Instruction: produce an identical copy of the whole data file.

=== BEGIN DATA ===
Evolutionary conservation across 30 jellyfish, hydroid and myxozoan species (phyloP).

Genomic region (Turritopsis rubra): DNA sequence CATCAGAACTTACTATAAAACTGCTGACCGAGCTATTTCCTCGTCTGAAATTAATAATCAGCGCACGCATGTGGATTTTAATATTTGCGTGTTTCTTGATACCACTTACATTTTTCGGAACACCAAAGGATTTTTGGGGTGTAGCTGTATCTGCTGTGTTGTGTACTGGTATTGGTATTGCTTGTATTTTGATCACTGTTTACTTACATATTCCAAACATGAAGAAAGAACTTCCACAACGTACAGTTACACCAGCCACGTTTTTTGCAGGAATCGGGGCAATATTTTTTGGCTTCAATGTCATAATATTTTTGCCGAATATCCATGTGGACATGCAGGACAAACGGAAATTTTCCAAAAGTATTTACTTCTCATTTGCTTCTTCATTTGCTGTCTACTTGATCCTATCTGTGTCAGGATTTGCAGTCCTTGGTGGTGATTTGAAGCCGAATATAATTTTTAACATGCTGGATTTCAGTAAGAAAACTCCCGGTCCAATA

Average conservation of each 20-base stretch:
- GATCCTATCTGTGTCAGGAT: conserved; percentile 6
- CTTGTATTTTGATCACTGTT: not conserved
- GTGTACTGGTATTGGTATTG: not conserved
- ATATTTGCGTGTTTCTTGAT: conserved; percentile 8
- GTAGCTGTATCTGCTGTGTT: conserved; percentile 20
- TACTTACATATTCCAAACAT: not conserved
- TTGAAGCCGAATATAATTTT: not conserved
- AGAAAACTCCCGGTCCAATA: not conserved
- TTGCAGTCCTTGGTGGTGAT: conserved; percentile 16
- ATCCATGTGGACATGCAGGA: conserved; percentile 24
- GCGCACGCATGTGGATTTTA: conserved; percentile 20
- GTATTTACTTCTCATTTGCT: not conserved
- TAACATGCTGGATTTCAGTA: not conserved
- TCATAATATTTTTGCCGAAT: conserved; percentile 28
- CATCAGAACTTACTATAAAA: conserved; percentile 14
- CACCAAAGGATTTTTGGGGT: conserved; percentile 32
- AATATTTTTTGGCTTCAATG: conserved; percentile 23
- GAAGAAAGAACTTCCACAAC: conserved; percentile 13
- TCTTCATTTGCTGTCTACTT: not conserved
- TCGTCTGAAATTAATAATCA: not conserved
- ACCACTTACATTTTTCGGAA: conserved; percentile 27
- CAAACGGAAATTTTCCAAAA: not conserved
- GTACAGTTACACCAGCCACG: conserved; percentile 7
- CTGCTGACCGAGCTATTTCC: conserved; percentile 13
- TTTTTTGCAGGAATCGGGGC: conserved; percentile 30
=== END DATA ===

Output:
Evolutionary conservation across 30 jellyfish, hydroid and myxozoan species (phyloP).

Genomic region (Turritopsis rubra): DNA sequence CATCAGAACTTACTATAAAACTGCTGACCGAGCTATTTCCTCGTCTGAAATTAATAATCAGCGCACGCATGTGGATTTTAATATTTGCGTGTTTCTTGATACCACTTACATTTTTCGGAACACCAAAGGATTTTTGGGGTGTAGCTGTATCTGCTGTGTTGTGTACTGGTATTGGTATTGCTTGTATTTTGATCACTGTTTACTTACATATTCCAAACATGAAGAAAGAACTTCCACAACGTACAGTTACACCAGCCACGTTTTTTGCAGGAATCGGGGCAATATTTTTTGGCTTCAATGTCATAATATTTTTGCCGAATATCCATGTGGACATGCAGGACAAACGGAAATTTTCCAAAAGTATTTACTTCTCATTTGCTTCTTCATTTGCTGTCTACTTGATCCTATCTGTGTCAGGATTTGCAGTCCTTGGTGGTGATTTGAAGCCGAATATAATTTTTAACATGCTGGATTTCAGTAAGAAAACTCCCGGTCCAATA

Average conservation of each 20-base stretch:
- GATCCTATCTGTGTCAGGAT: conserved; percentile 6
- CTTGTATTTTGATCACTGTT: not conserved
- GTGTACTGGTATTGGTATTG: not conserved
- ATATTTGCGTGTTTCTTGAT: conserved; percentile 8
- GTAGCTGTATCTGCTGTGTT: conserved; percentile 20
- TACTTACATATTCCAAACAT: not conserved
- TTGAAGCCGAATATAATTTT: not conserved
- AGAAAACTCCCGGTCCAATA: not conserved
- TTGCAGTCCTTGGTGGTGAT: conserved; percentile 16
- ATCCATGTGGACATGCAGGA: conserved; percentile 24
- GCGCACGCATGTGGATTTTA: conserved; percentile 20
- GTATTTACTTCTCATTTGCT: not conserved
- TAACATGCTGGATTTCAGTA: not conserved
- TCATAATATTTTTGCCGAAT: conserved; percentile 28
- CATCAGAACTTACTATAAAA: conserved; percentile 14
- CACCAAAGGATTTTTGGGGT: conserved; percentile 32
- AATATTTTTTGGCTTCAATG: conserved; percentile 23
- GAAGAAAGAACTTCCACAAC: conserved; percentile 13
- TCTTCATTTGCTGTCTACTT: not conserved
- TCGTCTGAAATTAATAATCA: not conserved
- ACCACTTACATTTTTCGGAA: conserved; percentile 27
- CAAACGGAAATTTTCCAAAA: not conserved
- GTACAGTTACACCAGCCACG: conserved; percentile 7
- CTGCTGACCGAGCTATTTCC: conserved; percentile 13
- TTTTTTGCAGGAATCGGGGC: conserved; percentile 30